I recently listened to “Thoughts and Motivations: Salute! My Visit with Kim Fredrickson!” by Dr. Noah Greenspan.
In his tribute to Kim Fredrickson, Dr. Greenspan shared the following thoughts:
“What I try and do is I try and share information with you. I try to share the most, the best information that I have collected from the most people, over the greatest amount of time, that I have seen have the greatest impact in a positive way on people’s lives. I try to cut through the BS; that is just a waste of time, a waste of energy, a waste of money, etc., etc., etc. To me, Ultimate Pulmonary Wellness encapsulates the five things that I think have a greater impact than anything else. Those things are:
Those are the things that over and over and over again are the big-ticket items.
The thing I try and get you to realize is that if you win a shopping spree, OK, if you win a shopping spree to whatever store is the store of your choice, say Target, don’t go to the gum aisle. Go to the television aisle. Go to the things that have the high ticket value. Go to the things that are going to add to your life significantly.”
I would propose an additional item: Pursuing a purpose bigger than you.
We have to have a reason that motivates us to fight the battle. Life cannot be all about me. That runs out of gas very quickly. Even if it doesn’t run out of gas, it leads to all kinds of bad outcomes. The people I admire are working hard to serve a higher calling. If you think about the people you know and admire, I think you will find that is true in your experience, as well. This was true of Kim Fredrickson and I see it in Noah Greenspan.
The challenge we all face is deciding where our time and energy are best invested today. The answer is dynamic. It changes day-to-day and even minute-to-minute. My focus was originally on making sure I had the help of the right medical team, which is the first item on Dr. Greenspan’s list. I could keep working on that and refining the solution but, pretty soon, I could get a much better return from my time and energy by investing them in other areas.
It is hard to change focus. It is especially hard to move from something we are starting to do well to something we might not have the skills to improve, though it needs our attention. We are all creatures of habit and old habits, good or bad, change slowly. We need to be brutally honest with ourselves about this. We need to find the courage to step up to a challenge we may not have the skills to succeed at.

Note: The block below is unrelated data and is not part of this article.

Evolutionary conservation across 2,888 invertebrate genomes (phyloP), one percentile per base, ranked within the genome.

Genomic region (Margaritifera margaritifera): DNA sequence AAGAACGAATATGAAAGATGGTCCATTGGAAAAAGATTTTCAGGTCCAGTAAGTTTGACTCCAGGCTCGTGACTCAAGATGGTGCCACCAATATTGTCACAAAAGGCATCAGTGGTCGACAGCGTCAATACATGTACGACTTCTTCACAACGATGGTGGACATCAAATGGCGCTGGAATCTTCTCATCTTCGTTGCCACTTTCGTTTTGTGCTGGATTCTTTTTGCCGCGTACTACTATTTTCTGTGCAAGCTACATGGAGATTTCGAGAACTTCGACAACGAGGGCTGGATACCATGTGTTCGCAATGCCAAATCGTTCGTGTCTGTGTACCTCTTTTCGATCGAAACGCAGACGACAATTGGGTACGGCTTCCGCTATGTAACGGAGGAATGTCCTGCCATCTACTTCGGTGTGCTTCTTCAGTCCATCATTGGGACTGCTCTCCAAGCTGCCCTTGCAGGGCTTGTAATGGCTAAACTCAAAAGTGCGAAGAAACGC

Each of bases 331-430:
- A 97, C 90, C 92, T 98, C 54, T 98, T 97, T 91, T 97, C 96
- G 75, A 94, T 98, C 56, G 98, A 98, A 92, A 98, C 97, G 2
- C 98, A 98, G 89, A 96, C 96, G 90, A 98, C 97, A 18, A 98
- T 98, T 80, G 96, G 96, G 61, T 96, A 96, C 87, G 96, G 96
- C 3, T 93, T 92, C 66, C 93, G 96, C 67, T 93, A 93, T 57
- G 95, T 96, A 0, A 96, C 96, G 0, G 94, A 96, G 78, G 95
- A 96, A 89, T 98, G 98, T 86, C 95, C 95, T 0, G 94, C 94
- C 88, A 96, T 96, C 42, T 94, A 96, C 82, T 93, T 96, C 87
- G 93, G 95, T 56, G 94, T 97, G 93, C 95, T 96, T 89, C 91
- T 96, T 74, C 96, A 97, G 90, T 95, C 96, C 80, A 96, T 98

We need to build a network of people that will help us to make good decisions and recognize when it is time to change focus. We also need people that can help us to improve our skills. Getting informed feedback and having people we can call on when we don’t have the skills we need is critical. After I first drafted this column, I signed up for Dr. Greenspan’s Ultimate Pulmonary Wellness online course. A little over half way through, I find it is already proving a very good decision.
We will revisit the big six in future columns. We will keep talking about self-management best practices because this is a very difficult assignment for all of us—one of the most difficult challenges we face.
About the Author: Stephen Berger is an engineer who focuses on developing consensus solutions that apply technology to societal problems, such as wireless in healthcare and disability access. He also has a Master of Theology degree from Dallas Theological Seminary, is a member of the Evangelical Theological Society, and was a volunteer hospital chaplain. Diagnosed with IPF in 2017 and the recipient of a double-lung transplant in early 2020, Stephen thinks a lot about faith, hope, values, and how to navigate the complex challenges we all face with grace, integrity and authenticity.
(This article has not been reviewed by the Pulmonary Fibrosis Foundation.)
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